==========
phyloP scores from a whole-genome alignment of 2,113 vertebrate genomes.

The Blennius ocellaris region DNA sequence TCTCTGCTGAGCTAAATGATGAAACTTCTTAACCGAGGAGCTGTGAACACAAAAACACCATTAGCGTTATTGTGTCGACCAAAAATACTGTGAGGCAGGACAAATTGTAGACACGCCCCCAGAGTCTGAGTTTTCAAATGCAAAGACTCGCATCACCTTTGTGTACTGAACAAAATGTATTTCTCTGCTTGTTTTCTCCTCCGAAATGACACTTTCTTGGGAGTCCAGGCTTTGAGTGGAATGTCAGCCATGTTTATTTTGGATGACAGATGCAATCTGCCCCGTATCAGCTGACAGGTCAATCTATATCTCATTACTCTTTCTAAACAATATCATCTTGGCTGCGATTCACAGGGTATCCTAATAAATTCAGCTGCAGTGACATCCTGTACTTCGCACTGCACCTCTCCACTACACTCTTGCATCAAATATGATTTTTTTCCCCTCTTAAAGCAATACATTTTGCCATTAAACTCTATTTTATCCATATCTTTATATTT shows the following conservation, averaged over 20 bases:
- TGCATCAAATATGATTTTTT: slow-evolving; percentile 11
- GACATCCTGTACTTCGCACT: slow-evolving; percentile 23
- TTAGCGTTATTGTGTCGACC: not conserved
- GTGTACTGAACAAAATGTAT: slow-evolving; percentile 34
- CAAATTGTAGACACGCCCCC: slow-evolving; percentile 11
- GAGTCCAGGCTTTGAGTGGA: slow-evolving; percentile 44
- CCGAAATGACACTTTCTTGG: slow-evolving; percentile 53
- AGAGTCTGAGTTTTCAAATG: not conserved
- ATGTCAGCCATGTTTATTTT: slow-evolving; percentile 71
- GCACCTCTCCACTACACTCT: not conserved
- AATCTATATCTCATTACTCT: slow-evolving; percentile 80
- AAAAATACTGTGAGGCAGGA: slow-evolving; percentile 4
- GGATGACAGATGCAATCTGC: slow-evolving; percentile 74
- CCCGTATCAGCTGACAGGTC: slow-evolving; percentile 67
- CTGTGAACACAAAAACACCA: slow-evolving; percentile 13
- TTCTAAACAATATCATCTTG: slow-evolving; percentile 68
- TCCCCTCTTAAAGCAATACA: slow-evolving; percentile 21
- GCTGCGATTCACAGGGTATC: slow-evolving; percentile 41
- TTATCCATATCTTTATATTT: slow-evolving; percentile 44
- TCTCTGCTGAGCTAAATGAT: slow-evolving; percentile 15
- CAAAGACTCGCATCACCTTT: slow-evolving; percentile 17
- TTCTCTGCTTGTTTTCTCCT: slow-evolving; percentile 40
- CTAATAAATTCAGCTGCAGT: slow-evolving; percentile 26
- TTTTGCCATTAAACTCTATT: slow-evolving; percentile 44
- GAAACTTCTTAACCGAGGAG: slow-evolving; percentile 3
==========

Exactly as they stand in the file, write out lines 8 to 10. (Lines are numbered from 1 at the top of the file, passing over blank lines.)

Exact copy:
- GAGTCCAGGCTTTGAGTGGA: slow-evolving; percentile 44
- CCGAAATGACACTTTCTTGG: slow-evolving; percentile 53
- AGAGTCTGAGTTTTCAAATG: not conserved